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PostPosted: Wed Apr 04, 2012 7:40 pm 
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Lots of people looking for options on transporting their Hobies - thought I'd share mine.
I like transporting our Outback and Sport upright, and find that the Malone sea-wing carriers conform to the Hobie hull shape well, and mount on the Thule cross-bars well. I like the Thule XSporter racks, because I can lower both front and rear racks below the cab level, to reduce wind noise when their not being used.
I've mounted a 'U-Bolt' to the front sea-wing, to which I've added some 24" rubber trucker bungees, and slipped on two short pieces of rubber hose as cushions. The hose-covered U-bolt fits in the empty Mirage Drive well (with the hose sleeves preventing rub damage), and the rubber bungees easily stretch and attach to the truck rack hold-downs, with their S-hooks, providing a snug fit. Across the rear seawing, I've just used a single bungee. For highway travel, I double up the system with rope as a safety measure - but I've never had a rubber bungee break or release yet. I just replace them when they begin to crack from exposure. Secured through the Mirage-drive well, I find I don't need a bow-line to the front of the truck.
It's a clean, quick tie-down method. It's a bit of a grunt getting the kayaks bow up on the rack's rear cross-bar to start the loading process, but it's doable - even for an old f@rt like me. When the arthritis is acting up and it's particularly daunting, I just lower the rear Thule XSporter bar to its lowest setting, lift the kayak bow onto it, slide the kayak on and over 'centre' of the front sea-wing (resting lightly on the front cab of the truck), lift the rear Thule bar to it's full height setting, and pull the kayak back to its travel position - with the U-bolt in the mirage-drive well.
Hope it makes sense!

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PostPosted: Thu Apr 05, 2012 2:10 pm 
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Joined: Wed Apr 04, 2012 8:49 am
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Location: Lower Alabama
Very nice!

I really wanted to get the Thule Xsporter, but it will not work with my Nissan Titan Utili-track system. I can fit 2 kayaks in the bed, but I would love to be able to have the kayaks on a rack and use the truck bed for gear or be able to take more than 2 kayaks. The OEM overhead rack that works with the Utili-track system has a load rating of a measly 125lbs. :roll:

Anyone know of another Thule-like system that works with Nissan's Utilitrack?

Cheers,
yak_n_fish


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PostPosted: Thu Apr 05, 2012 5:27 pm 
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Joined: Mon Feb 21, 2011 5:33 pm
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Location: fort worth t.x.
I'm surprised the Sea Wings worked for the Outback as wide as it is. I tried the Sea Wings on my Oasis and it kept sliding over on its side no matter how tight I tied it down. I ended up taking them back and getting the Pro Saddles.

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2011 Oasis with Sail and AMA's
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PostPosted: Fri Apr 06, 2012 11:23 pm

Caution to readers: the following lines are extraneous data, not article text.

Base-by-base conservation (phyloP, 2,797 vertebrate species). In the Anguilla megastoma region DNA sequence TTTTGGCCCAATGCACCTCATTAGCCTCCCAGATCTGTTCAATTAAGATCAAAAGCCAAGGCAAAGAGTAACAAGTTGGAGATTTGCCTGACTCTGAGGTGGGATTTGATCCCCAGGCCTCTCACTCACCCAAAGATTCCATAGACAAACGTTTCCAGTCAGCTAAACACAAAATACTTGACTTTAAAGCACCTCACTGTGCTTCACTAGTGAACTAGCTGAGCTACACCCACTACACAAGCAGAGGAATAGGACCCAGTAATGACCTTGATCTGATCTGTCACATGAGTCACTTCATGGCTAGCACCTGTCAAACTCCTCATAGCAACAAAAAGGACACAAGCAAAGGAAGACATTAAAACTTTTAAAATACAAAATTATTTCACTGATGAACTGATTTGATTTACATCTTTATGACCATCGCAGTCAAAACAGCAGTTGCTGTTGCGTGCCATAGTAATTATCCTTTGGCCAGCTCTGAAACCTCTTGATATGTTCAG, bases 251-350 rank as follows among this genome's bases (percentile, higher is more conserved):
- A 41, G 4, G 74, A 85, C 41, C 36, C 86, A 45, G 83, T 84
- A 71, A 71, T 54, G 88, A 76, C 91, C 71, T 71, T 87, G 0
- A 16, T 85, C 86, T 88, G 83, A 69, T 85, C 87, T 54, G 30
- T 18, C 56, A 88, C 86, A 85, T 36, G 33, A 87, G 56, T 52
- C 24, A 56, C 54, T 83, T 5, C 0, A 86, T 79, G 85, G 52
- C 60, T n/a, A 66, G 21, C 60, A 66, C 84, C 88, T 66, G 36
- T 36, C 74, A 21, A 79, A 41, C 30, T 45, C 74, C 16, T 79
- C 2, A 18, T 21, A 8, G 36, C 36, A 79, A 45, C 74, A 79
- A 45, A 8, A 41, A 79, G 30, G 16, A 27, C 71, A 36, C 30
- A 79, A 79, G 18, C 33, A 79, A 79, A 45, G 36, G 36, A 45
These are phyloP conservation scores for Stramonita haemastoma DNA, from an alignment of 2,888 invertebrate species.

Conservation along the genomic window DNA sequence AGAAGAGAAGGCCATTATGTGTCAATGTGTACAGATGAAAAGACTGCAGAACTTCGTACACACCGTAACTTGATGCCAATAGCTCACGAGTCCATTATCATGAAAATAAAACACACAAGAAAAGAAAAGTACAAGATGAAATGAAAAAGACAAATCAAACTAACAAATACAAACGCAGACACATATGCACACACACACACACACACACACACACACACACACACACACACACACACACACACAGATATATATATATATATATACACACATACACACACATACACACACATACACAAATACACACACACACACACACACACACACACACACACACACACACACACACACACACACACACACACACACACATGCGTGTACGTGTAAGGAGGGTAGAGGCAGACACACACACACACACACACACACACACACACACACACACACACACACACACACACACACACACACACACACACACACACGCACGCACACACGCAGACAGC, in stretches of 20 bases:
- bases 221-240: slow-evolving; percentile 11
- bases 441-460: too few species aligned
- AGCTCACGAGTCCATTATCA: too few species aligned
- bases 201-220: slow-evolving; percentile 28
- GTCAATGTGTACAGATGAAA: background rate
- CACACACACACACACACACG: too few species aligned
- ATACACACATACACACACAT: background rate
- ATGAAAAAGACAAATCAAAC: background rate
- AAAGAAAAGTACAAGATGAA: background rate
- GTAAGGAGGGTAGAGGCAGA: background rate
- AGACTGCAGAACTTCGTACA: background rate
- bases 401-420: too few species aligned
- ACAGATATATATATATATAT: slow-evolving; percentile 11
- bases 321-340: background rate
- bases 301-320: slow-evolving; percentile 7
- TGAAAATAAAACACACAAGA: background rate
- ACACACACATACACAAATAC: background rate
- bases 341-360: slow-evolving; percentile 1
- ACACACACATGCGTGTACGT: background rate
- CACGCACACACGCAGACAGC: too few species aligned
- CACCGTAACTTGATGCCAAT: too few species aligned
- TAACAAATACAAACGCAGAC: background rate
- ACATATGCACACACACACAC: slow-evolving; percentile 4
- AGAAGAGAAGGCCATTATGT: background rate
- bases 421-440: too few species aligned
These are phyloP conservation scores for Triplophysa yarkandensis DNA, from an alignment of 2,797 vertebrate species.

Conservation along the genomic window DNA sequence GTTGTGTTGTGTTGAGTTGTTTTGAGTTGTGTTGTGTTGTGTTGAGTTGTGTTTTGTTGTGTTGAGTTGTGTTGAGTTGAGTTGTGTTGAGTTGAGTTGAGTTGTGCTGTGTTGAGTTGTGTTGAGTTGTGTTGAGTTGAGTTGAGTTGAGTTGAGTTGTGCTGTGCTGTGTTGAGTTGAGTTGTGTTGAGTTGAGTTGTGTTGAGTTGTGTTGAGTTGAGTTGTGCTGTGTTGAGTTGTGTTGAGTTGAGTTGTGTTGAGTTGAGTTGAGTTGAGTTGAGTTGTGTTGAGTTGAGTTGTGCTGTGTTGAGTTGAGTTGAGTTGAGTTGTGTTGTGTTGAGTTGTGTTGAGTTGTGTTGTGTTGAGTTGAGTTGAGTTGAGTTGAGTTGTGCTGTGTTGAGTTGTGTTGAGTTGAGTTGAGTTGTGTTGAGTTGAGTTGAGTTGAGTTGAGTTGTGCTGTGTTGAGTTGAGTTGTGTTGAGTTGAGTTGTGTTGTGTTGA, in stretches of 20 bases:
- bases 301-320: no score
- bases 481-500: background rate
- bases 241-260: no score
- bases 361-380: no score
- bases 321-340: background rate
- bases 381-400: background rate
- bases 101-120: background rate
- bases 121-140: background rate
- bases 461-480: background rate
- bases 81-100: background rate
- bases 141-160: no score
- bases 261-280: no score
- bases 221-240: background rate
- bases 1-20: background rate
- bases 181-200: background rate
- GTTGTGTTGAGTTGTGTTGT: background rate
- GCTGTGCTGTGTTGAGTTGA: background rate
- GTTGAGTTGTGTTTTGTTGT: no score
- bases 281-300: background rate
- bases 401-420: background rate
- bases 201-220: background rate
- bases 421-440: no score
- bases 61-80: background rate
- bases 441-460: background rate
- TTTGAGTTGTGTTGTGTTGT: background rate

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I also use the Seawing for my Outback. When we go out in a big group, we actually load 4 Outbacks with a stacker. Check it out:

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PostPosted: Mon Nov 25, 2013 11:50 am 
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Thumper1 thanks for the excellent explanation and pictures. I have a Hobie Outback and Jackson Cuda for the wife. I recently ordered a Thule Xsporter Pro without knowing which saddles would work best for the Hobie. I have been searching and searching on how to set up the Xsporter. I really like what you did.

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PostPosted: Sun Dec 01, 2013 6:58 am 
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A hazard of using rubber bungie cords is that if they break or a hook slips off, they can fly back and hit you in the eye. It would be safer to strap your kayak down with a pair of nine foot long straps. From the right side of the vehicle, throw the end of the strap over to the left side of the vehicle, run it under the bar, throw the end of the strap back to the right side of the vehicle, run it under the bar, and then through the buckle. Position the buckle about a foot above the bar so you can pull downwards when tightening the strap. Double over the end of the strap and slide it between your kayak and the strap to keep the end from flapping around.


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PostPosted: Mon Dec 02, 2013 2:22 pm 
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pmmpete wrote:
A hazard of using rubber bungie cords is that if they break or a hook slips off, they can fly back and hit you in the eye. It would be safer to strap your kayak down with a pair of nine foot long straps. From the right side of the vehicle, throw the end of the strap over to the left side of the vehicle, run it under the bar, throw the end of the strap back to the right side of the vehicle, run it under the bar, and then through the buckle. Position the buckle about a foot above the bar so you can pull downwards when tightening the strap. Double over the end of the strap and slide it between your kayak and the strap to keep the end from flapping around.



2X on the rubber bungie cords. I see those things broken and lying along the hiway all the time.. Be carfeful out there. Another bit of advice is to have the front and back of the yak secured so it would not slip forward or backward if hit by another car or truck. Good Luck


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